Badovinus Brings Seafood to Preston Center

Nick Badovinus will open Montlake Cut this spring. (Courtesy photo)

Seattle’s culinary culture is known for two things: seafood and coffee. Nick Badovinus hopes to bring both of those to Dallas in a new way with his latest Preston Center concept, Montlake Cut.

The restaurant, named after the canal that links Lake Washington to the Puget Sound, evokes Badovinus’ childhood in the Seattle area.

“There’s a saltwater-scented, blue collar appeal to it,” he said. “That’s what we kind of hope to bring — that great, quality fish doesn’t have to be rarified. It’s a different point of view to fish.”

Badovinus, whose existing restaurants include Neighborhood Services and Off-Site Kitchen, will bring that comfortable, casual approach to seafood with menu items such as oysters on the half-shell and fish, of course, and he’ll also include more mainstream classics such as burgers and roasted chicken. But this won’t just be a dinner joint.

“We are going to do a little breakfast component, so it is going to have a little coffee program, but more of a petit dejeuner — a little lighter,” he said.

With that added, Montlake Cut will be open for breakfast, lunch, and dinner as of June 1. The restaurant is moving into the spot previously occupied by John Tesar’s Spoon, so the space didn’t need as much physical work as it did a redesign.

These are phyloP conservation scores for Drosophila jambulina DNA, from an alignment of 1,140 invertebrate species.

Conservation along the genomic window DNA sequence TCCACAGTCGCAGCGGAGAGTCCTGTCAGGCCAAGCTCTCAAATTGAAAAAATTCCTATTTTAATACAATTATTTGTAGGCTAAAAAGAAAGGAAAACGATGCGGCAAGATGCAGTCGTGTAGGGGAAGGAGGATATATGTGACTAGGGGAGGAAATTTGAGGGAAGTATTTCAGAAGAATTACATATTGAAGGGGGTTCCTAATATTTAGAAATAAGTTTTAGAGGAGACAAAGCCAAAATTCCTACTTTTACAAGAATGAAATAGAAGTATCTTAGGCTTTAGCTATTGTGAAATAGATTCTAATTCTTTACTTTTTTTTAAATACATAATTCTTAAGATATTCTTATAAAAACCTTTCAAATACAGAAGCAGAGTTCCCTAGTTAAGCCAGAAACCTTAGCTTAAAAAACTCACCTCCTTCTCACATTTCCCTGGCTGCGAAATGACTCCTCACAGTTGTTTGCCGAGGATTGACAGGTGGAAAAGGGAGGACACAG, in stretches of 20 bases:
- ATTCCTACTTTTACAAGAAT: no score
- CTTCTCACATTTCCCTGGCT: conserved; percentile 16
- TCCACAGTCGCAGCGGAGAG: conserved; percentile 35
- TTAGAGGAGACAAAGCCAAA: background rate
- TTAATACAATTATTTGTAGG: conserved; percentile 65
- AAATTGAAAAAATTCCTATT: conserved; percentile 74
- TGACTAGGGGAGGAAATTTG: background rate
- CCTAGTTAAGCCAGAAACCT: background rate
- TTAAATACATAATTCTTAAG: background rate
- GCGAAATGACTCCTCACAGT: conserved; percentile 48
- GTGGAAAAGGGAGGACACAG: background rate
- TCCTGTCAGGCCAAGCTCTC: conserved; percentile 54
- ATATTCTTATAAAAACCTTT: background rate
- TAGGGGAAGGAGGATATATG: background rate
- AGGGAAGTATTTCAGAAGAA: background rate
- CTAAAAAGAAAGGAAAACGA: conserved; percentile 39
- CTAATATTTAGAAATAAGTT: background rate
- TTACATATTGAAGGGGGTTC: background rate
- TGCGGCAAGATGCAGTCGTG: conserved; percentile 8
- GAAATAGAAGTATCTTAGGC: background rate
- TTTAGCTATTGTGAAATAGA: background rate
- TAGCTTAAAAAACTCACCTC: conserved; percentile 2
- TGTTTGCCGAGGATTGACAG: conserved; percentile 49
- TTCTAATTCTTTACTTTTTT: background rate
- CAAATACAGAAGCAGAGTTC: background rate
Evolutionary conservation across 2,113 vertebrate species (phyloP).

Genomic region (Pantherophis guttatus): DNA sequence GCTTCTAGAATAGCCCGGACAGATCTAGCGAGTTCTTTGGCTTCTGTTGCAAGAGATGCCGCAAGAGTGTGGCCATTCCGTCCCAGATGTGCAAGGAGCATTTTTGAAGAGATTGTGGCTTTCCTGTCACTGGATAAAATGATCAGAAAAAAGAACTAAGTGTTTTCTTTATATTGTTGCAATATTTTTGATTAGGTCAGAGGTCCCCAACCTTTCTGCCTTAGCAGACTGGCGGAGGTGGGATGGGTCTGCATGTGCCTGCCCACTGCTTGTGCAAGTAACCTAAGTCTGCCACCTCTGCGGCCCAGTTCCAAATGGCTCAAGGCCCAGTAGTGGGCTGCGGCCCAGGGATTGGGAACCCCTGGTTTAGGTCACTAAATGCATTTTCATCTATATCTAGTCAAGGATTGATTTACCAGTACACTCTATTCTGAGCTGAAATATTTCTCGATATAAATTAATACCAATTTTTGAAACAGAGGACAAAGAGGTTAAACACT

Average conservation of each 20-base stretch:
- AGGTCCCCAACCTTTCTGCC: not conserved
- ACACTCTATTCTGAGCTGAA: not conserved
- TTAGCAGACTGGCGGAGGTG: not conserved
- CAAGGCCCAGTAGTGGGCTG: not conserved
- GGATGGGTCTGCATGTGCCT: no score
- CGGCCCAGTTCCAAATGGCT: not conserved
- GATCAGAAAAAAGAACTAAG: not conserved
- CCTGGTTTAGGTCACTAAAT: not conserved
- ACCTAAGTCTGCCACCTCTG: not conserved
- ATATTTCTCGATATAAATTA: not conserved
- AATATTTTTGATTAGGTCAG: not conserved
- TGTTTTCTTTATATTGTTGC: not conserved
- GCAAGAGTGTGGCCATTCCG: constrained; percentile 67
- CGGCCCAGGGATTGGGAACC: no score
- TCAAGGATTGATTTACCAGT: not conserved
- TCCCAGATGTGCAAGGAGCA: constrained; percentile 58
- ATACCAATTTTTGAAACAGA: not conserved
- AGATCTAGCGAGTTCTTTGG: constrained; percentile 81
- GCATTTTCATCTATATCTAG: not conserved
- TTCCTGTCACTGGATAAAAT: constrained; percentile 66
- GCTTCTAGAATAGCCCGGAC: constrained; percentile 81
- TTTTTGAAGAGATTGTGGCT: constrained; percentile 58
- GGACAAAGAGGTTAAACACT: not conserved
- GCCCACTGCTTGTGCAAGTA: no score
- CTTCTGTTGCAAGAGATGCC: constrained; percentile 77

“We’re going to warm it up and rough it up a little bit,” Badovinus said. “We’ll be using a few materials that are more native in the Northwest. But … it’s a late-model restaurant with low miles. It doesn’t need a lot.”

As for Preston Center, Badovinus felt is was the perfect place for this concept.

“We know that customer really, really well between what we’re doing at Preston Royal and what we do on Lovers and Inwood,” he said. “It’s a customer base that we know.”

He calls the shopping center “premium but affordable,” which, in a way, circles back to his hopes for the restaurant itself.

“When you come from the coast, fish is kind of everyday. I grew up tasting salmon and crab in Puget Sound, and that’s kind of how you spent the summer,” he said. “It has a way of being part of your life, and we want Montlake Cut to be about that.”

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